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Desikan's "dinasari"

From: sudarshan madabushi (
Date: Sat Jul 31 1999 - 00:21:28 PDT

Dear SrimAn Sadagopan,
Your note on Desikan's "vaishnava-dinasari" is not only useful but also 
extremely thoughtful. It brought out all the salient and wonderful features 
of one of the most precious daily sacraments that every SriVaishnavan is 
enjoined to perform by our tradition. Sir, my gratitude to you is exceeded 
only by the thanks that must go to that member who asked you to sum-up for 
all our benefit the sequence of "kramam" for daily "tiruvArAdana".

The most moving part of the daily sacrament is I think the "Ijya-ArAdanam" 
when, as you say, "the flood of affection" for the deity simply envelops and 
overwhelms the devotee…:

"BhaagavathAs perform AarAdhanam for the Lord ,they invite Lord VaradarAjan 
as the dearest relative (Bhandhu) and are elated over that thought .They 
will offer salutations and upachArams to Him as though He is the young 
Prince , who rules the entire land .They will express their affection to Him 
as a parent , who relates to his son , who was born after a long period of 
penance (tapas).They will be elated like the one, who sees a majestic male 
elephant in rut in the forest .They will be filled with pride like the owner 
of a rare and precious gem stone. With all these joyous feelings gushing out 
of every fibre of their body and mind…".

Indeed, this is the joy that every human truly longs to experience… the joy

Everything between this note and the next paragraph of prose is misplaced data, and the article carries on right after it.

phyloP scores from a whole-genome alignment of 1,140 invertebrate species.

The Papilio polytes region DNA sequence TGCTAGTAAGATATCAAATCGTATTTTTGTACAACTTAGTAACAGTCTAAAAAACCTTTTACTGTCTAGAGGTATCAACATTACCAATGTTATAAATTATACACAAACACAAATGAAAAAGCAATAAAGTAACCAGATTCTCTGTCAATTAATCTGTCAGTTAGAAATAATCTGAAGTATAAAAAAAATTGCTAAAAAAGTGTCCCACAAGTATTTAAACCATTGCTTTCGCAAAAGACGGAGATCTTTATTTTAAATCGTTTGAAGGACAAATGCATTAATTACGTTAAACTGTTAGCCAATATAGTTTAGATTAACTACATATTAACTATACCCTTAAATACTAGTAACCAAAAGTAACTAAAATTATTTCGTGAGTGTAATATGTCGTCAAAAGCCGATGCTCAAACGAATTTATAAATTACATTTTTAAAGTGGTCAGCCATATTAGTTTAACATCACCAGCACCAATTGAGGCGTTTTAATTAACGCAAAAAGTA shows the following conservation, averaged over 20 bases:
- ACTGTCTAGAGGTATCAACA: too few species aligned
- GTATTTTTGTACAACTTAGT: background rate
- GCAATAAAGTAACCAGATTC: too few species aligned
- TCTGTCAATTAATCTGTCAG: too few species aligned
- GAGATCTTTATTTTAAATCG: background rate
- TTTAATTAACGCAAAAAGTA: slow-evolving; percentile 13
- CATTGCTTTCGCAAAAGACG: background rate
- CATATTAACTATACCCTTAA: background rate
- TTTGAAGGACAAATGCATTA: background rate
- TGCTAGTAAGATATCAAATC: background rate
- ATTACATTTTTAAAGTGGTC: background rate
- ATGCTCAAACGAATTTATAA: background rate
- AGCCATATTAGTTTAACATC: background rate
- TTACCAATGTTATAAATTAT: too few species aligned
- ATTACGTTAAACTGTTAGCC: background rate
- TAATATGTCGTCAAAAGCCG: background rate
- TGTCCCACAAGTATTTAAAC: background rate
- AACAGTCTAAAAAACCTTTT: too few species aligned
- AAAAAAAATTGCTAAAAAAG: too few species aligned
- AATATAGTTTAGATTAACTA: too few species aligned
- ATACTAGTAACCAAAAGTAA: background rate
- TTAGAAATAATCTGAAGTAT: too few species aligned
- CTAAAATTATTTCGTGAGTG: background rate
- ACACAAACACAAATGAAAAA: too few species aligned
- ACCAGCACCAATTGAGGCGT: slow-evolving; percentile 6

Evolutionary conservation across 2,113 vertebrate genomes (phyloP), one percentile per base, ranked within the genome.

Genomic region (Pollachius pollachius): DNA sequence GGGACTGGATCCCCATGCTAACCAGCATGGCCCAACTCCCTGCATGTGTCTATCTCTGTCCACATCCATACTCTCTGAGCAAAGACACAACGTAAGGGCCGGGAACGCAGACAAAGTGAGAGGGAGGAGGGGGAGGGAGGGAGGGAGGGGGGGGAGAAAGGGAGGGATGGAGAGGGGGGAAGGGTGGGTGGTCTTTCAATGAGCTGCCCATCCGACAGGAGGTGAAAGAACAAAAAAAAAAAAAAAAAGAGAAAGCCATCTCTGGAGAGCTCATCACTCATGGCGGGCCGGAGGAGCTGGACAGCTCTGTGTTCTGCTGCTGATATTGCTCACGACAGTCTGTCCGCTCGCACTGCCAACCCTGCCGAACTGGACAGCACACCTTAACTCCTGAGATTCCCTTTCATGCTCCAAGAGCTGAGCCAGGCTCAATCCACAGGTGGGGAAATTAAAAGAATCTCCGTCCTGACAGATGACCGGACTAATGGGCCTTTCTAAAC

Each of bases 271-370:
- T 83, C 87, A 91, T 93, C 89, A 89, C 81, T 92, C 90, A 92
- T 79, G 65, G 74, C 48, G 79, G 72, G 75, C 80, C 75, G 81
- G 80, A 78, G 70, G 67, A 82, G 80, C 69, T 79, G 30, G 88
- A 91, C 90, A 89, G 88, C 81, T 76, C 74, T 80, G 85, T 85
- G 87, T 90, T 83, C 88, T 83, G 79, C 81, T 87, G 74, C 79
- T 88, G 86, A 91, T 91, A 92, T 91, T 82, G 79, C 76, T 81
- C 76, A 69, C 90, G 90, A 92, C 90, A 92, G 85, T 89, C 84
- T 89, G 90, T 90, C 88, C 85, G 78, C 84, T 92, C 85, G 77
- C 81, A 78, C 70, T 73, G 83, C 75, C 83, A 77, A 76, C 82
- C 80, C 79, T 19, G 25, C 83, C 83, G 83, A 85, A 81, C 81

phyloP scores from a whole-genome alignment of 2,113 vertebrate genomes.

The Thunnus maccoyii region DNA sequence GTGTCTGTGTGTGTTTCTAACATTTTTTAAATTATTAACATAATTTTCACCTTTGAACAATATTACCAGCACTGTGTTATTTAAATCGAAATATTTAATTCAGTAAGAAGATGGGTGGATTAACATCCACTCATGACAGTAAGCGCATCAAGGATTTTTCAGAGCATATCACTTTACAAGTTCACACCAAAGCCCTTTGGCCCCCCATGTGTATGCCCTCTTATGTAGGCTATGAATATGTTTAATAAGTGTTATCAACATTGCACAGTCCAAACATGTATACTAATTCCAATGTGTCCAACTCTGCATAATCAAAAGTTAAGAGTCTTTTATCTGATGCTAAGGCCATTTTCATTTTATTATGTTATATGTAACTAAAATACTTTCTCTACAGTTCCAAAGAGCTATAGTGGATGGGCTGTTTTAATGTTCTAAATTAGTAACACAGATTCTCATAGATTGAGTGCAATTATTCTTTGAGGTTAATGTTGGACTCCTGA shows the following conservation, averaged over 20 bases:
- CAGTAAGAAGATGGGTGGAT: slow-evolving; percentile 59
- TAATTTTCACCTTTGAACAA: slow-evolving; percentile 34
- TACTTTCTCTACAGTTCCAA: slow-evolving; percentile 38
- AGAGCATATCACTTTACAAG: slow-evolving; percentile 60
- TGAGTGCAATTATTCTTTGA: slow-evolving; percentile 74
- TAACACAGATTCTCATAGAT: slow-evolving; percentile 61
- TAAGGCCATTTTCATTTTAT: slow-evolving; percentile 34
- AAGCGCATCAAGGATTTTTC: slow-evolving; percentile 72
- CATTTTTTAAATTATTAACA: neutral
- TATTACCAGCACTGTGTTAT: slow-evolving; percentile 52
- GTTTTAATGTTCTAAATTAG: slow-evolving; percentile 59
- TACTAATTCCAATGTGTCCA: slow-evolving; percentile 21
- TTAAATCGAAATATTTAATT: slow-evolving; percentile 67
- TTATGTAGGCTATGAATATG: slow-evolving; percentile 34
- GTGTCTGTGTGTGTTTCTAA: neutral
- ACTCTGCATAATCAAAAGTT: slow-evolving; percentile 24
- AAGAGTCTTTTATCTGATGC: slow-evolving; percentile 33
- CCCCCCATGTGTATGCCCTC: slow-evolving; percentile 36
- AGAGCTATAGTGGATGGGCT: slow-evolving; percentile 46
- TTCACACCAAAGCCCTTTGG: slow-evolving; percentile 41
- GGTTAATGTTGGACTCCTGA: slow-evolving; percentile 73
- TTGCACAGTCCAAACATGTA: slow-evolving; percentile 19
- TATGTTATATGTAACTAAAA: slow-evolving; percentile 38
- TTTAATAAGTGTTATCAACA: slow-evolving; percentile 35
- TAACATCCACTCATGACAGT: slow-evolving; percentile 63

of experiencing easy communion with divinity at an intensely personal level! 
The idea that the Supreme One… in the form of Krishna or Rama or MalOlan… 
that the Supreme One could be induced to pay a customary and daily visit to 
our homes… spend a few minutes with us… partake of our little hospitality… 
talk with us… laugh with us… fill our home with His warmth, cheer and 
goodness… and then depart …promising to return again same time next day… 
it's joy, indeed, pure unalloyed mystical joy.

Reading the "ijyai" portion of your post, I could'nt help recalling the 
scene in the "aranyaka" where Sabari lovingly watched the Lord seated beside 
her on the rough floor inside a lowly hut in the jungle and happily 
accepting whatever she had laid out for him. It was also a sort of 
"ijya-seva" that old Sabari performed, isn't it? Her heart must have been 
brimming with the same sort of joy.

I also imagine how in the BhAratham, Vidura must have felt when to his utter 
joy and astonishment, Krishna (as "pAndava-dhoota", the emissary) casually 
arrived at his doorstep in Hastinapuram one evening, without notice, and 
said, "Hello, Vidura! Happen to be in town on business and couldn't think of 
any better place than yours to spend the night in! Do you mind if I have 
dinner with you?".

One can well imagine the intense joy Vidura must have experienced that 
evening as he performed "ijyai" for the Lord!

adiyEn dAsanu-dAsan,

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